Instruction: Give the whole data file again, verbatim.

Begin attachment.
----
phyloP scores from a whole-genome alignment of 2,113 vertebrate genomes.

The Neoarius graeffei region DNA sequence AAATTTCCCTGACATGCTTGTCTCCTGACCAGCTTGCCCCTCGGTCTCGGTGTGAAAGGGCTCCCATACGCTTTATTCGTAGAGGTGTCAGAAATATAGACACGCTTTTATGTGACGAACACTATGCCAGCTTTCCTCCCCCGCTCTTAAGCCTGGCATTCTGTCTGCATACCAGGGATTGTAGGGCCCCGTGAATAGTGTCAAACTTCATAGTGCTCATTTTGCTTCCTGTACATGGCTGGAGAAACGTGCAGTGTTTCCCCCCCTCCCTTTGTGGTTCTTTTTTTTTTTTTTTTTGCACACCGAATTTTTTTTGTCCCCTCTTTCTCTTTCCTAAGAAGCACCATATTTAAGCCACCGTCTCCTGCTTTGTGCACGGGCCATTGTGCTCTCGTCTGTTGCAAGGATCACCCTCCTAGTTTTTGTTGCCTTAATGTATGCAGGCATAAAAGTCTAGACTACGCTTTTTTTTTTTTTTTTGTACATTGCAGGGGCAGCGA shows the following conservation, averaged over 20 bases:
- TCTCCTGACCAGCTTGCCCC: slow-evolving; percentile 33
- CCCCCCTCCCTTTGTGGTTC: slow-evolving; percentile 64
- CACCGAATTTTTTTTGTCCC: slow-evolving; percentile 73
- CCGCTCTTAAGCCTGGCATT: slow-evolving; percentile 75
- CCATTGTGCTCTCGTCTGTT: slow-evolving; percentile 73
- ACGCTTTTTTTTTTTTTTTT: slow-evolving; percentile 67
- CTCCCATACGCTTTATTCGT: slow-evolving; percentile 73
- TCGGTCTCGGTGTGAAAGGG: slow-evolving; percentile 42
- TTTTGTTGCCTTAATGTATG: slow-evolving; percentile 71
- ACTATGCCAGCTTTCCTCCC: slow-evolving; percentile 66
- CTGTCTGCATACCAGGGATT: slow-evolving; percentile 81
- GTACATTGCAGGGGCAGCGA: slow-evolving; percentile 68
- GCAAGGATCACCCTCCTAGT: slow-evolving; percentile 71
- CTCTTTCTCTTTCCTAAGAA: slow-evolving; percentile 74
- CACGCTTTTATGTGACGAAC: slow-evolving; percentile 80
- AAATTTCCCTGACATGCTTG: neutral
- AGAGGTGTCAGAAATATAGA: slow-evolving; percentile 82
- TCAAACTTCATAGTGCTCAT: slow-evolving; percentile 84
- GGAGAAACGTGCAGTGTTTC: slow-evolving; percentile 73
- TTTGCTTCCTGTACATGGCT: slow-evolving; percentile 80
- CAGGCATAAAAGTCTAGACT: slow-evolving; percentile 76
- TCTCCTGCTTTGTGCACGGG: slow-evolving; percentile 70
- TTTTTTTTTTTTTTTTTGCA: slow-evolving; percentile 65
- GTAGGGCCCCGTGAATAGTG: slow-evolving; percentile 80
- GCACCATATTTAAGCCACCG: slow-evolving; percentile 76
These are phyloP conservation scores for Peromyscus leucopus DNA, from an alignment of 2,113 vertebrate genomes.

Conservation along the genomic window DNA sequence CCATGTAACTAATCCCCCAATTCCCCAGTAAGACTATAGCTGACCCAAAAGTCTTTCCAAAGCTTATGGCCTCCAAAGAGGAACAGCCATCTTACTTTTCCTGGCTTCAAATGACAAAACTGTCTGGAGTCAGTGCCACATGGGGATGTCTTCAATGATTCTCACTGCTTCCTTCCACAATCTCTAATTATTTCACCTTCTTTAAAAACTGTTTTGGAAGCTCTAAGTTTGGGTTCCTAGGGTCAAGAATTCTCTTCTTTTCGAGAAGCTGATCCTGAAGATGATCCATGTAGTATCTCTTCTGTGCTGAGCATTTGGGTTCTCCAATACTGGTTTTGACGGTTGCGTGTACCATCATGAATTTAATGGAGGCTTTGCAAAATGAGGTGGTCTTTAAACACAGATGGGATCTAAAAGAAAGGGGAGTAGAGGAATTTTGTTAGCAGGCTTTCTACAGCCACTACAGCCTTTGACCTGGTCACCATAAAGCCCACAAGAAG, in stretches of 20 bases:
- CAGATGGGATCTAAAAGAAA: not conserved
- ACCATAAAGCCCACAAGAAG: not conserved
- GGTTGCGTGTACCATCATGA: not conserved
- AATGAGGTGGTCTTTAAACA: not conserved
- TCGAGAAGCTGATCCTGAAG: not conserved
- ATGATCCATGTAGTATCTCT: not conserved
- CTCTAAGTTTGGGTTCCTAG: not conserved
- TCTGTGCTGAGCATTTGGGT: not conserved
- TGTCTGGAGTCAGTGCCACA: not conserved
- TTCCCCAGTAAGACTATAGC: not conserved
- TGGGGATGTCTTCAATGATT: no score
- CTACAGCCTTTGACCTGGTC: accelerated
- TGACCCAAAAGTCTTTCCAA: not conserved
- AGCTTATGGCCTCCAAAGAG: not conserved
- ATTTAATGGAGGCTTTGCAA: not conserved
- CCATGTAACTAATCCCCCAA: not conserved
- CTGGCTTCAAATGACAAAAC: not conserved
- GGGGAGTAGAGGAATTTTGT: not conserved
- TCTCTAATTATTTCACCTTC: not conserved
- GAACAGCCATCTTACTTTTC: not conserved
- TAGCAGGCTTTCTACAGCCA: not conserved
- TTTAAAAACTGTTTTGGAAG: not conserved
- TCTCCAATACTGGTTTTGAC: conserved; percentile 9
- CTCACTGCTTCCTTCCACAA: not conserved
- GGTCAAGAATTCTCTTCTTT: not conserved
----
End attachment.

phyloP scores from a whole-genome alignment of 2,113 vertebrate genomes.

The Neoarius graeffei region DNA sequence AAATTTCCCTGACATGCTTGTCTCCTGACCAGCTTGCCCCTCGGTCTCGGTGTGAAAGGGCTCCCATACGCTTTATTCGTAGAGGTGTCAGAAATATAGACACGCTTTTATGTGACGAACACTATGCCAGCTTTCCTCCCCCGCTCTTAAGCCTGGCATTCTGTCTGCATACCAGGGATTGTAGGGCCCCGTGAATAGTGTCAAACTTCATAGTGCTCATTTTGCTTCCTGTACATGGCTGGAGAAACGTGCAGTGTTTCCCCCCCTCCCTTTGTGGTTCTTTTTTTTTTTTTTTTTGCACACCGAATTTTTTTTGTCCCCTCTTTCTCTTTCCTAAGAAGCACCATATTTAAGCCACCGTCTCCTGCTTTGTGCACGGGCCATTGTGCTCTCGTCTGTTGCAAGGATCACCCTCCTAGTTTTTGTTGCCTTAATGTATGCAGGCATAAAAGTCTAGACTACGCTTTTTTTTTTTTTTTTGTACATTGCAGGGGCAGCGA shows the following conservation, averaged over 20 bases:
- TCTCCTGACCAGCTTGCCCC: slow-evolving; percentile 33
- CCCCCCTCCCTTTGTGGTTC: slow-evolving; percentile 64
- CACCGAATTTTTTTTGTCCC: slow-evolving; percentile 73
- CCGCTCTTAAGCCTGGCATT: slow-evolving; percentile 75
- CCATTGTGCTCTCGTCTGTT: slow-evolving; percentile 73
- ACGCTTTTTTTTTTTTTTTT: slow-evolving; percentile 67
- CTCCCATACGCTTTATTCGT: slow-evolving; percentile 73
- TCGGTCTCGGTGTGAAAGGG: slow-evolving; percentile 42
- TTTTGTTGCCTTAATGTATG: slow-evolving; percentile 71
- ACTATGCCAGCTTTCCTCCC: slow-evolving; percentile 66
- CTGTCTGCATACCAGGGATT: slow-evolving; percentile 81
- GTACATTGCAGGGGCAGCGA: slow-evolving; percentile 68
- GCAAGGATCACCCTCCTAGT: slow-evolving; percentile 71
- CTCTTTCTCTTTCCTAAGAA: slow-evolving; percentile 74
- CACGCTTTTATGTGACGAAC: slow-evolving; percentile 80
- AAATTTCCCTGACATGCTTG: neutral
- AGAGGTGTCAGAAATATAGA: slow-evolving; percentile 82
- TCAAACTTCATAGTGCTCAT: slow-evolving; percentile 84
- GGAGAAACGTGCAGTGTTTC: slow-evolving; percentile 73
- TTTGCTTCCTGTACATGGCT: slow-evolving; percentile 80
- CAGGCATAAAAGTCTAGACT: slow-evolving; percentile 76
- TCTCCTGCTTTGTGCACGGG: slow-evolving; percentile 70
- TTTTTTTTTTTTTTTTTGCA: slow-evolving; percentile 65
- GTAGGGCCCCGTGAATAGTG: slow-evolving; percentile 80
- GCACCATATTTAAGCCACCG: slow-evolving; percentile 76
These are phyloP conservation scores for Peromyscus leucopus DNA, from an alignment of 2,113 vertebrate genomes.

Conservation along the genomic window DNA sequence CCATGTAACTAATCCCCCAATTCCCCAGTAAGACTATAGCTGACCCAAAAGTCTTTCCAAAGCTTATGGCCTCCAAAGAGGAACAGCCATCTTACTTTTCCTGGCTTCAAATGACAAAACTGTCTGGAGTCAGTGCCACATGGGGATGTCTTCAATGATTCTCACTGCTTCCTTCCACAATCTCTAATTATTTCACCTTCTTTAAAAACTGTTTTGGAAGCTCTAAGTTTGGGTTCCTAGGGTCAAGAATTCTCTTCTTTTCGAGAAGCTGATCCTGAAGATGATCCATGTAGTATCTCTTCTGTGCTGAGCATTTGGGTTCTCCAATACTGGTTTTGACGGTTGCGTGTACCATCATGAATTTAATGGAGGCTTTGCAAAATGAGGTGGTCTTTAAACACAGATGGGATCTAAAAGAAAGGGGAGTAGAGGAATTTTGTTAGCAGGCTTTCTACAGCCACTACAGCCTTTGACCTGGTCACCATAAAGCCCACAAGAAG, in stretches of 20 bases:
- CAGATGGGATCTAAAAGAAA: not conserved
- ACCATAAAGCCCACAAGAAG: not conserved
- GGTTGCGTGTACCATCATGA: not conserved
- AATGAGGTGGTCTTTAAACA: not conserved
- TCGAGAAGCTGATCCTGAAG: not conserved
- ATGATCCATGTAGTATCTCT: not conserved
- CTCTAAGTTTGGGTTCCTAG: not conserved
- TCTGTGCTGAGCATTTGGGT: not conserved
- TGTCTGGAGTCAGTGCCACA: not conserved
- TTCCCCAGTAAGACTATAGC: not conserved
- TGGGGATGTCTTCAATGATT: no score
- CTACAGCCTTTGACCTGGTC: accelerated
- TGACCCAAAAGTCTTTCCAA: not conserved
- AGCTTATGGCCTCCAAAGAG: not conserved
- ATTTAATGGAGGCTTTGCAA: not conserved
- CCATGTAACTAATCCCCCAA: not conserved
- CTGGCTTCAAATGACAAAAC: not conserved
- GGGGAGTAGAGGAATTTTGT: not conserved
- TCTCTAATTATTTCACCTTC: not conserved
- GAACAGCCATCTTACTTTTC: not conserved
- TAGCAGGCTTTCTACAGCCA: not conserved
- TTTAAAAACTGTTTTGGAAG: not conserved
- TCTCCAATACTGGTTTTGAC: conserved; percentile 9
- CTCACTGCTTCCTTCCACAA: not conserved
- GGTCAAGAATTCTCTTCTTT: not conserved